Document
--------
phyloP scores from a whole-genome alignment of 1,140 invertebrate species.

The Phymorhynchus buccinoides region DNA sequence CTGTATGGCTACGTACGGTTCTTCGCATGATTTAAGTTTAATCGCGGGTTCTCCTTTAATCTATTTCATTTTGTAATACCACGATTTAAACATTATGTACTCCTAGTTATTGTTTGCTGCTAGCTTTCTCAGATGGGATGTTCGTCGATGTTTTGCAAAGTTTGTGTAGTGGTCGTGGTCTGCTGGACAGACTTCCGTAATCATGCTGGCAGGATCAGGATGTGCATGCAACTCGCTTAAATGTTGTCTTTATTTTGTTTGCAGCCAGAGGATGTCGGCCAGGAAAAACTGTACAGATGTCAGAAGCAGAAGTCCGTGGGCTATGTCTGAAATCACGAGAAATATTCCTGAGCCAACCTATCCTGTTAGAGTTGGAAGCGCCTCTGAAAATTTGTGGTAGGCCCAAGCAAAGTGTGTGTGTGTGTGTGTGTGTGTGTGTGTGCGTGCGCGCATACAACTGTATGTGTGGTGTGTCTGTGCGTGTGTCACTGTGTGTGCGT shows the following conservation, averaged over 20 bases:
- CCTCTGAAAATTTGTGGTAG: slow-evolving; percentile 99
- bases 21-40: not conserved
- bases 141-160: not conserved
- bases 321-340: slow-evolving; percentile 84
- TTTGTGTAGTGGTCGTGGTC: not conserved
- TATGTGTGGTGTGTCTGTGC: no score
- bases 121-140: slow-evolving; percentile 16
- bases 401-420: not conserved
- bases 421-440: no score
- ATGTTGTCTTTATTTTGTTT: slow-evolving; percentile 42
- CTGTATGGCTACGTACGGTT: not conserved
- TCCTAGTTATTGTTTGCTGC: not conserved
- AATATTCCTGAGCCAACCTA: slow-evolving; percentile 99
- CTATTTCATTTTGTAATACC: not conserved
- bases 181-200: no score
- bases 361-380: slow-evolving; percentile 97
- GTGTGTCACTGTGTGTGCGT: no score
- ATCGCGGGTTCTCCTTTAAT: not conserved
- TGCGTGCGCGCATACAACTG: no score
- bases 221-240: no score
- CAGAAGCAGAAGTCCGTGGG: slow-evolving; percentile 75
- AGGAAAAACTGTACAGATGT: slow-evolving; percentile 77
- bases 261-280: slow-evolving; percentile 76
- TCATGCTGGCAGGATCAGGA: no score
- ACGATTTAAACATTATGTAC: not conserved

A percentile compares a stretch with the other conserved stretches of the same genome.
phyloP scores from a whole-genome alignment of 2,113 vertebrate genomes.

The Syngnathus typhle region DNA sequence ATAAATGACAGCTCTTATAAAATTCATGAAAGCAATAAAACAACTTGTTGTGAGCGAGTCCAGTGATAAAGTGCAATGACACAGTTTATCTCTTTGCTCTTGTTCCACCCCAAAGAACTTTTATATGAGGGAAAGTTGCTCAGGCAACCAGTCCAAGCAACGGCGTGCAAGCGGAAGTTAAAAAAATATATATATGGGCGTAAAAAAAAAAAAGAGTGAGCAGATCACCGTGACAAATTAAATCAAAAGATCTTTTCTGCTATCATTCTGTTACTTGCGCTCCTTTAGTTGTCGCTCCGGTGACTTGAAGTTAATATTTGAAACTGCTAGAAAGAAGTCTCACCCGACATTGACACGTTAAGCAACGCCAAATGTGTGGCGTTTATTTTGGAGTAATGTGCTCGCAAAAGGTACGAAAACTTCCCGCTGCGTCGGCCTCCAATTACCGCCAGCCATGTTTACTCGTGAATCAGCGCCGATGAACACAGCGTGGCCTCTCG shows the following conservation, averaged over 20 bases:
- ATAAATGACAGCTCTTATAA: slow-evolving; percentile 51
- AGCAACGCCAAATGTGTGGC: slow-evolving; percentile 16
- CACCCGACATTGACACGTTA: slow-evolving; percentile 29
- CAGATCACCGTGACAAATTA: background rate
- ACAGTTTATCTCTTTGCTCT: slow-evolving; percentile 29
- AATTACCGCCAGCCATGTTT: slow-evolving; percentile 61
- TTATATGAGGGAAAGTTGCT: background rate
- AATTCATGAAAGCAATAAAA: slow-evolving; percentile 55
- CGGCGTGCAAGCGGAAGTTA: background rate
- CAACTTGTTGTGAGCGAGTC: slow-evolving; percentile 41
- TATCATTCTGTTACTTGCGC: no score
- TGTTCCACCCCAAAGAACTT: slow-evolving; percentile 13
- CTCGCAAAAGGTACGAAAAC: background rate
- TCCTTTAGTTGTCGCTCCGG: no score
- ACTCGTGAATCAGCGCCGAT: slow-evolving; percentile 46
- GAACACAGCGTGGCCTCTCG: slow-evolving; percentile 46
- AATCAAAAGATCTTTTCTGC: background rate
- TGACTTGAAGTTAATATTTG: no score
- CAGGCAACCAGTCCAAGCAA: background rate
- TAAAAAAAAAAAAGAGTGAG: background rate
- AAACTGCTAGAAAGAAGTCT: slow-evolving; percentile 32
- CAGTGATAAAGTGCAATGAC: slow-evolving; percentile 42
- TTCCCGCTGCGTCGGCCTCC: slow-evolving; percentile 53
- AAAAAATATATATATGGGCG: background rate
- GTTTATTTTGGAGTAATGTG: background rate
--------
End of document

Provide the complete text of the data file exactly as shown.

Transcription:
phyloP scores from a whole-genome alignment of 1,140 invertebrate species.

The Phymorhynchus buccinoides region DNA sequence CTGTATGGCTACGTACGGTTCTTCGCATGATTTAAGTTTAATCGCGGGTTCTCCTTTAATCTATTTCATTTTGTAATACCACGATTTAAACATTATGTACTCCTAGTTATTGTTTGCTGCTAGCTTTCTCAGATGGGATGTTCGTCGATGTTTTGCAAAGTTTGTGTAGTGGTCGTGGTCTGCTGGACAGACTTCCGTAATCATGCTGGCAGGATCAGGATGTGCATGCAACTCGCTTAAATGTTGTCTTTATTTTGTTTGCAGCCAGAGGATGTCGGCCAGGAAAAACTGTACAGATGTCAGAAGCAGAAGTCCGTGGGCTATGTCTGAAATCACGAGAAATATTCCTGAGCCAACCTATCCTGTTAGAGTTGGAAGCGCCTCTGAAAATTTGTGGTAGGCCCAAGCAAAGTGTGTGTGTGTGTGTGTGTGTGTGTGTGTGCGTGCGCGCATACAACTGTATGTGTGGTGTGTCTGTGCGTGTGTCACTGTGTGTGCGT shows the following conservation, averaged over 20 bases:
- CCTCTGAAAATTTGTGGTAG: slow-evolving; percentile 99
- bases 21-40: not conserved
- bases 141-160: not conserved
- bases 321-340: slow-evolving; percentile 84
- TTTGTGTAGTGGTCGTGGTC: not conserved
- TATGTGTGGTGTGTCTGTGC: no score
- bases 121-140: slow-evolving; percentile 16
- bases 401-420: not conserved
- bases 421-440: no score
- ATGTTGTCTTTATTTTGTTT: slow-evolving; percentile 42
- CTGTATGGCTACGTACGGTT: not conserved
- TCCTAGTTATTGTTTGCTGC: not conserved
- AATATTCCTGAGCCAACCTA: slow-evolving; percentile 99
- CTATTTCATTTTGTAATACC: not conserved
- bases 181-200: no score
- bases 361-380: slow-evolving; percentile 97
- GTGTGTCACTGTGTGTGCGT: no score
- ATCGCGGGTTCTCCTTTAAT: not conserved
- TGCGTGCGCGCATACAACTG: no score
- bases 221-240: no score
- CAGAAGCAGAAGTCCGTGGG: slow-evolving; percentile 75
- AGGAAAAACTGTACAGATGT: slow-evolving; percentile 77
- bases 261-280: slow-evolving; percentile 76
- TCATGCTGGCAGGATCAGGA: no score
- ACGATTTAAACATTATGTAC: not conserved

A percentile compares a stretch with the other conserved stretches of the same genome.
phyloP scores from a whole-genome alignment of 2,113 vertebrate genomes.

The Syngnathus typhle region DNA sequence ATAAATGACAGCTCTTATAAAATTCATGAAAGCAATAAAACAACTTGTTGTGAGCGAGTCCAGTGATAAAGTGCAATGACACAGTTTATCTCTTTGCTCTTGTTCCACCCCAAAGAACTTTTATATGAGGGAAAGTTGCTCAGGCAACCAGTCCAAGCAACGGCGTGCAAGCGGAAGTTAAAAAAATATATATATGGGCGTAAAAAAAAAAAAGAGTGAGCAGATCACCGTGACAAATTAAATCAAAAGATCTTTTCTGCTATCATTCTGTTACTTGCGCTCCTTTAGTTGTCGCTCCGGTGACTTGAAGTTAATATTTGAAACTGCTAGAAAGAAGTCTCACCCGACATTGACACGTTAAGCAACGCCAAATGTGTGGCGTTTATTTTGGAGTAATGTGCTCGCAAAAGGTACGAAAACTTCCCGCTGCGTCGGCCTCCAATTACCGCCAGCCATGTTTACTCGTGAATCAGCGCCGATGAACACAGCGTGGCCTCTCG shows the following conservation, averaged over 20 bases:
- ATAAATGACAGCTCTTATAA: slow-evolving; percentile 51
- AGCAACGCCAAATGTGTGGC: slow-evolving; percentile 16
- CACCCGACATTGACACGTTA: slow-evolving; percentile 29
- CAGATCACCGTGACAAATTA: background rate
- ACAGTTTATCTCTTTGCTCT: slow-evolving; percentile 29
- AATTACCGCCAGCCATGTTT: slow-evolving; percentile 61
- TTATATGAGGGAAAGTTGCT: background rate
- AATTCATGAAAGCAATAAAA: slow-evolving; percentile 55
- CGGCGTGCAAGCGGAAGTTA: background rate
- CAACTTGTTGTGAGCGAGTC: slow-evolving; percentile 41
- TATCATTCTGTTACTTGCGC: no score
- TGTTCCACCCCAAAGAACTT: slow-evolving; percentile 13
- CTCGCAAAAGGTACGAAAAC: background rate
- TCCTTTAGTTGTCGCTCCGG: no score
- ACTCGTGAATCAGCGCCGAT: slow-evolving; percentile 46
- GAACACAGCGTGGCCTCTCG: slow-evolving; percentile 46
- AATCAAAAGATCTTTTCTGC: background rate
- TGACTTGAAGTTAATATTTG: no score
- CAGGCAACCAGTCCAAGCAA: background rate
- TAAAAAAAAAAAAGAGTGAG: background rate
- AAACTGCTAGAAAGAAGTCT: slow-evolving; percentile 32
- CAGTGATAAAGTGCAATGAC: slow-evolving; percentile 42
- TTCCCGCTGCGTCGGCCTCC: slow-evolving; percentile 53
- AAAAAATATATATATGGGCG: background rate
- GTTTATTTTGGAGTAATGTG: background rate